The National Tile Museum in Lisbon | A Quick Guide will introduce you to one of Lisbon’s lesser-known gems.
This museum is a little off the beaten track, but should not be missed.
The National Tile Museum (Museu Nacional do Azulejo) is housed in one of the oldest public buildings in Lisbon – the Convento da Madre de Deus (The Convent of the Mother of God) which was built in 1509.
Inside the unassuming convent, you will find one of the most stunning churches in Lisbon – the golden Chapel of St. Anthony. And of course, a huge collection of cultural treasures.
Rua Madre de Deus 4
GPS: 38.7247989987916, -9.113825531076927
T: 351 218 100 340
National Tile Museum (Museu do Azulejo) Hours and Tickets
Hours: 10 AM till 1 PM, 2 PM till 6 PM
There are also package tickets:
Frente Riberirinha: Riverfront Ticket – Includes the National Tile Museum, National Ancient Art Museum, and the National Pantheon €15
Azulejo e Panteão – This ticket gets you into the National Tile Museum and the National Pantheon. €7
The Lisboa 8 Museums ticket includes the National Tile Museum, the Dr. Anastácio Conçalves House Museum, the Music Museum, the Chiado Museum, the National Ancient Art Museum, the National Costume Museum, the National Theatre Museum, and the National Pantheon. This ticket is €25.
Senior discount is 50%
One of the coolest things about the National Tile Musem is that every Sunday at 2 pm, they offer a free tile-making workshop that is open to all ages. You can make your own souvenir from Lisbon!
It is also worth noting that the museum offers a free app/audioguide that can be downloaded from Google Play or iTunes.
There are free docent-guided tours of the convent and museum on the first and third Sunday of the month at 3:30 pm. Appointments are necessary.
The museum is accessible for those who have impaired movement, hearing, or vision.
Official website: http://www.museudoazulejo.gov.pt/en-GB/Default.aspx
How to get to the National Tile Museum
The Museu do Azulejo is located in the industrial Xabregas neighborhood, so it will take a little effort to get there – but, it is absolutely worth the effort.
There is a bus stop in front of the museum. Buses 718, 742, 794, (759 only at night)
There is another bus stop on Avenida Dom Henrique (a five-minute walk). Buses 728 and 759 stop there.
Uber or taxi are options as well, as there is no metro station in the area.
About the National Tile Museum
Aside from the Manueline-style door, the exterior of the convent reflects the vows of poverty of the Order of Santa Clara.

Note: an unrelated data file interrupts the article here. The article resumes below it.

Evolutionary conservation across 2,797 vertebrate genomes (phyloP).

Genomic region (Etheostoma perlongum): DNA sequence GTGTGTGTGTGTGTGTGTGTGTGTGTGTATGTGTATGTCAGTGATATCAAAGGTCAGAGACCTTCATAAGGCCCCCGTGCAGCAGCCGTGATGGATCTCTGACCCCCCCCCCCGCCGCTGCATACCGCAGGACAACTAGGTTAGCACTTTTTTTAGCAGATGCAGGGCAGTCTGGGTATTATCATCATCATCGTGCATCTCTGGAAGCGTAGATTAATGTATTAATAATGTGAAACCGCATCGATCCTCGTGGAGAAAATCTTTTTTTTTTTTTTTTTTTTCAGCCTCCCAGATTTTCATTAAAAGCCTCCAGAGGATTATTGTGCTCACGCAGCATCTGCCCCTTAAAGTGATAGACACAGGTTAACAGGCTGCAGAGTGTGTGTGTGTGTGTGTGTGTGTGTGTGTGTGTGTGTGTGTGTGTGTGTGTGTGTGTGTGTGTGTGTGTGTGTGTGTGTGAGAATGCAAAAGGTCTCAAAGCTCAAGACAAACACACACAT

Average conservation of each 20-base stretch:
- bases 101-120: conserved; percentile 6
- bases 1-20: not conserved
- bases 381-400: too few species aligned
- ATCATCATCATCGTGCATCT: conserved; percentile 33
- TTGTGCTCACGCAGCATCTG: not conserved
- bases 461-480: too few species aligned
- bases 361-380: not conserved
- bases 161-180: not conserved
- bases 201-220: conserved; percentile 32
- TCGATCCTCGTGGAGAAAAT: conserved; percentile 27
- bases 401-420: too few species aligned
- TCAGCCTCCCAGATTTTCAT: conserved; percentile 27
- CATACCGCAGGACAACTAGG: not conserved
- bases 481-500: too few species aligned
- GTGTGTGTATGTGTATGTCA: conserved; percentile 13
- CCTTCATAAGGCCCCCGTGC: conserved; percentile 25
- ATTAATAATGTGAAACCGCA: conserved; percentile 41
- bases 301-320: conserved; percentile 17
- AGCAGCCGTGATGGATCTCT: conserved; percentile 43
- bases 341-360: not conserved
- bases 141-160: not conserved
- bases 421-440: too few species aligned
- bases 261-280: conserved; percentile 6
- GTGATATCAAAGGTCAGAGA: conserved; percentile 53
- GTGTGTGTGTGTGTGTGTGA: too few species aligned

The exterior does not hint at the opulence you will inside.
The convent was founded in 1509 by Queen Dona Eleanor, wife of King João II and sister of King Manuel I.
As you enter the museum, you will see exhibits detailing how azulejos have been made over the last 500 years, and how that process has changed over time.
At first, you see 15th-century Muslim-style tiles with simple and then more complex geometric shapes.
Over time the tiles more frequently depict flowers, plants, and animals, and then eventually very detailed Christian and historical scenes.
On the second floor, there is a huge panorama of Lisbon prior to the 1755 earthquake.
The 23 m long panel by the Spanish painter Gabriel del Barco depicts nearly nine miles of Lisbon’s coast as seen from the river.
Many of the buildings depicted no longer exist.
There is also a collection of 20th-century tiles.
The works of Rafael Bordalo Pinheiro (1846 -1905) are featured. You can see his Art Nouveaux locusts and butterflies.
There are works by Maria Keil, who created pieces for the Lisbon Metro in the 1950s.
Other contemporary artists include Jorge Barradas, Querubim Lapa, Eduardo Nery, and Cecília de Sousa.
Even the museum cafeteria is decorated in beautiful 19th-century tilework depicting different foods.
While I love Portuguese tile, my favorite thing about the museum is probably the Baroque-style Chapel of St. Anthony.
The lower walls are completely done in blue and white tile.
The upper walls are gilded with gold and feature a variety of paintings by artists Cristovão Lopes (16th century) and Andre Gonçalves (18th century).
On the ceiling, you will find Gonçalves’ Coronation of the Virgin (1875).
Here is a panoramic view of the Madre de Deus Church. National Azulejo Museum – The Church of Madre de Deus, Lisbon, Portugal — Google Arts & Culture
I also highly recommend that you have a look at the Convento do Carmo Lisbon’s Convento do Carmo Ruins | Everything You Need to Know and the Igreja de São Roque São Roque Church in Lisbon – What to know before visiting – two stunning churches in Lisbon’s Bairro Alto neighborhood.
For information on other great museums that you can visit in Lisbon, see my article Finding the most interesting museums in Lisbon
I am not affiliated with any businesses mentioned in this article.